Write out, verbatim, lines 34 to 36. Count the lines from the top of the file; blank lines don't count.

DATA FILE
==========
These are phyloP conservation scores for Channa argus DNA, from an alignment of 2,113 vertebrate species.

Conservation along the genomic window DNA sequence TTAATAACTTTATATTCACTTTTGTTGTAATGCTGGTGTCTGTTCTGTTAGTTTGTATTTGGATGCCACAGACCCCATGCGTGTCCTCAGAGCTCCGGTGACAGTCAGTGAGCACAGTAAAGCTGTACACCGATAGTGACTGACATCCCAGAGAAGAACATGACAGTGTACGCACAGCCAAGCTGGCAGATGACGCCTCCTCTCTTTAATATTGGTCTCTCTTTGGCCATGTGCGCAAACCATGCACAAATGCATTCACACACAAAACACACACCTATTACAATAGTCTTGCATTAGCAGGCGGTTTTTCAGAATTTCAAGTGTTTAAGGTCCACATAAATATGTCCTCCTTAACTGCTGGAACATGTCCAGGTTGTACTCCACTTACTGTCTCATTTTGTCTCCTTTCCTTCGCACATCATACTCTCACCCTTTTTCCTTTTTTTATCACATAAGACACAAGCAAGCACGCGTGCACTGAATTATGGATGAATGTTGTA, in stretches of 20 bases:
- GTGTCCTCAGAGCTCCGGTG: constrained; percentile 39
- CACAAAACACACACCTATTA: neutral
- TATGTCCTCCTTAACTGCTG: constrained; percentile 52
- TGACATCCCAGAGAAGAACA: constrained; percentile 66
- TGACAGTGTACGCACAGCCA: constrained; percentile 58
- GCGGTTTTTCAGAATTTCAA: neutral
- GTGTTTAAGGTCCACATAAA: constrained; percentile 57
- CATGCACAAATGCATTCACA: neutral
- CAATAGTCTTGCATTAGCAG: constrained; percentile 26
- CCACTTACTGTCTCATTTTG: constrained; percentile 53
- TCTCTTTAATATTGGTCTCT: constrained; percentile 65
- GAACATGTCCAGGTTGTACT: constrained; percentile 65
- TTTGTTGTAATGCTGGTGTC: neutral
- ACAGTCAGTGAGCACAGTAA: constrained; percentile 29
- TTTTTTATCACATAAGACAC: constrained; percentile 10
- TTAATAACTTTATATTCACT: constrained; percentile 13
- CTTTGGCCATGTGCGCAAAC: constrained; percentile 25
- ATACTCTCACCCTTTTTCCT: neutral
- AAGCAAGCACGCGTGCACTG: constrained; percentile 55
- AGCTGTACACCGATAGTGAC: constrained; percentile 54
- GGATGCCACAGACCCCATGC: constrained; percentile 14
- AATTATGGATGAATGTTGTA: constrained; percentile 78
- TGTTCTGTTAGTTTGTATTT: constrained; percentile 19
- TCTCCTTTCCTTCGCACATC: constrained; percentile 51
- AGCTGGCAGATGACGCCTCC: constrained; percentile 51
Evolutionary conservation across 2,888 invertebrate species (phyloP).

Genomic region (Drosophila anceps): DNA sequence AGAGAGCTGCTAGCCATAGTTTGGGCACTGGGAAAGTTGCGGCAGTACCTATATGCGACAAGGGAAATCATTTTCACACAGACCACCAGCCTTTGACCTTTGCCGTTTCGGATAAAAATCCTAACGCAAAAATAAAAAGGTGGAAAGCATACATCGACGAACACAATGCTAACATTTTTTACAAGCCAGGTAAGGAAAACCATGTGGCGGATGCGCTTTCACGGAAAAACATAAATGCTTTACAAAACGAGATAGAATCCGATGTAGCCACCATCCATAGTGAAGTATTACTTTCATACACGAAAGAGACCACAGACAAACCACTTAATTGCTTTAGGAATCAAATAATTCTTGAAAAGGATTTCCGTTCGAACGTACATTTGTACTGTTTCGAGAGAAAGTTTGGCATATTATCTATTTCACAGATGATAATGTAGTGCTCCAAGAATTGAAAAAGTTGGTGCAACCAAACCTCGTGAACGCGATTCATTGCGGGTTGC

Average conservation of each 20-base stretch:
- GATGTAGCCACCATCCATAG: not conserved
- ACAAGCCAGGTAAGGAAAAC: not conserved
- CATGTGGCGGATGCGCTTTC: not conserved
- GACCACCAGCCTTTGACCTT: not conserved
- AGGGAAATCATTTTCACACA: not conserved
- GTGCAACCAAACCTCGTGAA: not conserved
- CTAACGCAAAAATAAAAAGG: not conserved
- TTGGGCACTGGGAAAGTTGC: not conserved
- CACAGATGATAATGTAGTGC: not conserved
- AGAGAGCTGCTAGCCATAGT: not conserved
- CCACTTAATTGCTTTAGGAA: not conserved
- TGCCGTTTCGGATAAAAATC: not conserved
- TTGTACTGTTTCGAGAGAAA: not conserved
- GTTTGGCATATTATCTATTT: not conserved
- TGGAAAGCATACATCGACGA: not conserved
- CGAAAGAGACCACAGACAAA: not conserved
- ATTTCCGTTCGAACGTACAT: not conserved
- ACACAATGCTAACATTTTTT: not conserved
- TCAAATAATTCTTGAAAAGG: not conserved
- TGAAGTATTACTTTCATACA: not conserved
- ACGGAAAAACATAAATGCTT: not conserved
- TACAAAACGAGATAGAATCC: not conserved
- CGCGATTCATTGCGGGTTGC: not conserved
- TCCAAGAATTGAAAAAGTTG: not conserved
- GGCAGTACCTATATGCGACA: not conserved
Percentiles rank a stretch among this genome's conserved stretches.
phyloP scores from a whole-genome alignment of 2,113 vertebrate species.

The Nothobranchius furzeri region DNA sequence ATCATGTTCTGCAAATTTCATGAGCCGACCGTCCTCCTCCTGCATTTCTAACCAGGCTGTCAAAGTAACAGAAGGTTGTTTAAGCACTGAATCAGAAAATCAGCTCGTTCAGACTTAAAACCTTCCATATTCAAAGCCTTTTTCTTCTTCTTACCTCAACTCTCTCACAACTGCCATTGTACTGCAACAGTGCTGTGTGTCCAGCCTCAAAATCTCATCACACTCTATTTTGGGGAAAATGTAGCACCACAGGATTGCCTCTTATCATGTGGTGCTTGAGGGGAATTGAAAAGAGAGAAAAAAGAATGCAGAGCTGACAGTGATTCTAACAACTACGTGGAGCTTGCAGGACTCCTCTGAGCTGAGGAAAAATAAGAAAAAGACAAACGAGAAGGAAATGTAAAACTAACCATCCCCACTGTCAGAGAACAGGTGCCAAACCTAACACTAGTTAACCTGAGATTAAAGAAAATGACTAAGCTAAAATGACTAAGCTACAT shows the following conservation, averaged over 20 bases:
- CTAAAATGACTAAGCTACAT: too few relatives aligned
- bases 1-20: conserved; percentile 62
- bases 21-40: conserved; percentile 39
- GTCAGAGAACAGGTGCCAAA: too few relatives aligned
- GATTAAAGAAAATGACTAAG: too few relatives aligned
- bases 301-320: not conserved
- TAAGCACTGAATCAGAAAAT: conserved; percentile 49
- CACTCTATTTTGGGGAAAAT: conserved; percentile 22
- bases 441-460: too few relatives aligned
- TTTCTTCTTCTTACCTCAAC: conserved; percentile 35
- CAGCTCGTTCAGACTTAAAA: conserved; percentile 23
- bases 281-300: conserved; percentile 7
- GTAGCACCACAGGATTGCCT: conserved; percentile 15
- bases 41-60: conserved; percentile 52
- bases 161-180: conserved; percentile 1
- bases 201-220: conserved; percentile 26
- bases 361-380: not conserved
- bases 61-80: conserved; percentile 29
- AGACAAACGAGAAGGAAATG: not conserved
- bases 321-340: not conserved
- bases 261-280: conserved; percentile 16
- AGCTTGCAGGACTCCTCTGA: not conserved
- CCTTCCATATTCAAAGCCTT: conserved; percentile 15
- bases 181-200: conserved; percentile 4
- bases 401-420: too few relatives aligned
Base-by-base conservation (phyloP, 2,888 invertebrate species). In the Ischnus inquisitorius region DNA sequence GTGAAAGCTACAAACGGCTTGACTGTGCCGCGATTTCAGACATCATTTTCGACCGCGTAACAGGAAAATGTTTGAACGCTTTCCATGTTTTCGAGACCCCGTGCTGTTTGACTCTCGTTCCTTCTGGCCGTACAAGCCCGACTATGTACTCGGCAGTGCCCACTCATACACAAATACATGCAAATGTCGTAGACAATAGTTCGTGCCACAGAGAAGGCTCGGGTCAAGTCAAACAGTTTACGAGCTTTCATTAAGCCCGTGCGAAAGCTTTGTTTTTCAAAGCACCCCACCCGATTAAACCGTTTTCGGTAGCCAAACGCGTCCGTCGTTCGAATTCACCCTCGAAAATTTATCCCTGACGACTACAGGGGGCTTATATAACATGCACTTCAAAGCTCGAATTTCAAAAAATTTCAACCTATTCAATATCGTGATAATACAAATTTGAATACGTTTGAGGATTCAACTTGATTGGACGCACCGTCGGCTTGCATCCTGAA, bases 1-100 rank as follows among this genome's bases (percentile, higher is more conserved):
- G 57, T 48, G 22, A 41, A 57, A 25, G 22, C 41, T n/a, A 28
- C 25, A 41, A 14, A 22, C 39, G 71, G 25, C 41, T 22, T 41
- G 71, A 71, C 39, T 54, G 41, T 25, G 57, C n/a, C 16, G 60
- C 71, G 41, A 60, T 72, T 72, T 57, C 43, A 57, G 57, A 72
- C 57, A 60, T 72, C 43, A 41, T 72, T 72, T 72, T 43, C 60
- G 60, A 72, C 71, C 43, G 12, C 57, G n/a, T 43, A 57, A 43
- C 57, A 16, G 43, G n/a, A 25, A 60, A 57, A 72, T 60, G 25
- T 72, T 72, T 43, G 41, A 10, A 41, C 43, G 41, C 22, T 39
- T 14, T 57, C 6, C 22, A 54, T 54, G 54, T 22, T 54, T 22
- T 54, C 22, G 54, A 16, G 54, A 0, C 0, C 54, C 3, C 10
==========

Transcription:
- GACCACCAGCCTTTGACCTT: not conserved
- AGGGAAATCATTTTCACACA: not conserved
- GTGCAACCAAACCTCGTGAA: not conserved